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Preventative Tests & Screenings

Recommended Health Screenings

Women age 21 through 65:

  • Pap test are necessary for women every 3 to 5 years.

Women age 50 through 74 (or starting at age 40 if high-risk):

  • Annual Mammograms are crucial to detect breast tumors earlier.
  • Colonoscopies start between age 45 and 50 to detect colon cancer.

Men age 50 to 75:

  • Annual prostate and testicular exams to check for tenderness, lumps, suspicious growths, and so on.
  • Colonoscopies start between age 45 and 50 to detect colon cancer.

Children and adolescents:

  • Immunization (vaccines) are necessary to trigger the immune system to prevent life-threatening diseases. These shots teach the body how to defend itself when viruses invade it by exposing you to a very small and safe amount of a virus or bacteria that has been weakened or killed. The body learns to attack the infection and recalls how to defend itself if exposure occurs again.
  • Well-child check-ups monitor the child’s growth and developmental milestones. Vaccines can also take place during this same visit.
  • Children should also have physical exams as needed or required by their school, church, or other organizations to participate in sports or perform missionary services.

All ages and genders:

  • An annual exam is necessary for patients throughout their lifetime. Our physicians monitor blood pressure, cholesterol, body weight, nutrition, and more. We believe that preventing a problem is better than having to overcome one. If you are experiencing pain, fatigue, or discomfort, we encourage you to communicate your symptoms. We can explore each concern during your annual exam.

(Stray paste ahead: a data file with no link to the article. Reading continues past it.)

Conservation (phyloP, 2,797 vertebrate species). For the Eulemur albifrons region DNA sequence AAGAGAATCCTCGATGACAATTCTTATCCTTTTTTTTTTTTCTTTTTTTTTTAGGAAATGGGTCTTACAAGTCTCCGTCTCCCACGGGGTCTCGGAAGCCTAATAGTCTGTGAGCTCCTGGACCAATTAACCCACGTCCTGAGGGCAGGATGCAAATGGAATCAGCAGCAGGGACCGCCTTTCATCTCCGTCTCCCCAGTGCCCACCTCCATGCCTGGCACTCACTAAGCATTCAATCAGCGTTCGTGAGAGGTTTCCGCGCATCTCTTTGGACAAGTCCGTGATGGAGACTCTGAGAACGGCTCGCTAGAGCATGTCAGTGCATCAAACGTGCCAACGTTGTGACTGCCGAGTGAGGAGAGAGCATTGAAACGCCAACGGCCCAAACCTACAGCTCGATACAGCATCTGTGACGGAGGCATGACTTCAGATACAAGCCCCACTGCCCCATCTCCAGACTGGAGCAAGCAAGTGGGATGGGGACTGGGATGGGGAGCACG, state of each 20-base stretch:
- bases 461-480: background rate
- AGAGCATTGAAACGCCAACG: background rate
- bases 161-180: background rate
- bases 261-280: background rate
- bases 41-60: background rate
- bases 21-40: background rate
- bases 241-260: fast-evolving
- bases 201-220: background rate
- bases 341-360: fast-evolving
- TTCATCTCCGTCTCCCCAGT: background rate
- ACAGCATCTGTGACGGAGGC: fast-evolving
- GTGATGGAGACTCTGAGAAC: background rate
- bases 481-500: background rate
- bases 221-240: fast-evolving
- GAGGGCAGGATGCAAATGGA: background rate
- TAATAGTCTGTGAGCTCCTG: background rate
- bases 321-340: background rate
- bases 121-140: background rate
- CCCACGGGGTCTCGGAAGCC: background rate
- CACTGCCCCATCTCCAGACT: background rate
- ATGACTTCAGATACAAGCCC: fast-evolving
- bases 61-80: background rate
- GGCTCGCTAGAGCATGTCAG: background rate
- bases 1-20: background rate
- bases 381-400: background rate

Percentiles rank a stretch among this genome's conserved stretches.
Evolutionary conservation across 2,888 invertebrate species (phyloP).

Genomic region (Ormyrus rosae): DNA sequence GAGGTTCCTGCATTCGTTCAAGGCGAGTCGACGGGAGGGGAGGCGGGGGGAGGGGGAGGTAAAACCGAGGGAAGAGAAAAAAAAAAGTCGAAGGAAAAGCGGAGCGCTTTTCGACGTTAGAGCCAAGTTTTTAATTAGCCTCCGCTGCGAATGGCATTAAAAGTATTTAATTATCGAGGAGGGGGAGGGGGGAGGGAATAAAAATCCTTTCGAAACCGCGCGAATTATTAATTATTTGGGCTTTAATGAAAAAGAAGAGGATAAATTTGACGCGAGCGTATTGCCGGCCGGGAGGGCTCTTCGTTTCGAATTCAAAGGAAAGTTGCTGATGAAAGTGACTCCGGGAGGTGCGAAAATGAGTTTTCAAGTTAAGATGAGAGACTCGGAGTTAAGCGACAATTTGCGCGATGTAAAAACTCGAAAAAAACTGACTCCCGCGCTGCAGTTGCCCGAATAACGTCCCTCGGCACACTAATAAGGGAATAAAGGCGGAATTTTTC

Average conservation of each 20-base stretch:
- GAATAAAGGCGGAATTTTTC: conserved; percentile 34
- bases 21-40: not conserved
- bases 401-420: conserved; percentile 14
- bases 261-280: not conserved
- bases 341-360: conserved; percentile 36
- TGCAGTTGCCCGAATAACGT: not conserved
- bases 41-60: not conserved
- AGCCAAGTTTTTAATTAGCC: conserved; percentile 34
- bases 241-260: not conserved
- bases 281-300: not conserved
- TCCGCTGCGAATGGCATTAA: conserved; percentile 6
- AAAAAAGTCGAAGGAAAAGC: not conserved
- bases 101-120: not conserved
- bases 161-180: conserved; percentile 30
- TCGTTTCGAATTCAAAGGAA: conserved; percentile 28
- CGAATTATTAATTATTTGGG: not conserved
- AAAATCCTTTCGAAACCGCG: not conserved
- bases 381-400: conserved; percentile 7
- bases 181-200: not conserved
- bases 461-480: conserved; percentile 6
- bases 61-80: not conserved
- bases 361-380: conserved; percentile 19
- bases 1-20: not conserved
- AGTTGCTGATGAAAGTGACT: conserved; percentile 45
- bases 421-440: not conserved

• Patients may also undergo specialized tests if they are at-risk for certain conditions or have a family history of illness or disease. Depending on your age, gender, weight, and general health, other tests may be necessary during your routine exam.

Tips for Talking to Your Primary Care Physician

Ogden Clinic primary care physicians strive to maintain ongoing relationships with our patients and their families. By maintaining a relationship with your primary care physician, you’re taking an active role in your own health. Family physicians at Ogden Clinic encourage open communication to ensure you understand your existing conditions, risks, and any treatment or follow-up care that is prescribed.

  • Be sure to tell your Ogden Clinic primary care physician about your current and past health issues, as well as your concerns.
  • Share any symptoms you are currently experiencing and your personal health history.
  • Share any known conditions that may run in your family.
  • Share all medication and supplements you are currently taking and have taken in the past. These include prescriptions, over-the-counter medication, vitamins, supplements, and the doses for each.
  • Above all, do not be afraid to speak up. If you do not understand or agree with anything your doctor tells you, it’s important to let them know.

If you don’t ask questions, your physician will likely assume that you understand what they’ve told you. If your provider gives you follow-up instructions, ensure that you thoroughly understand the process and do not hesitate to contact your physician with any questions during your treatment.

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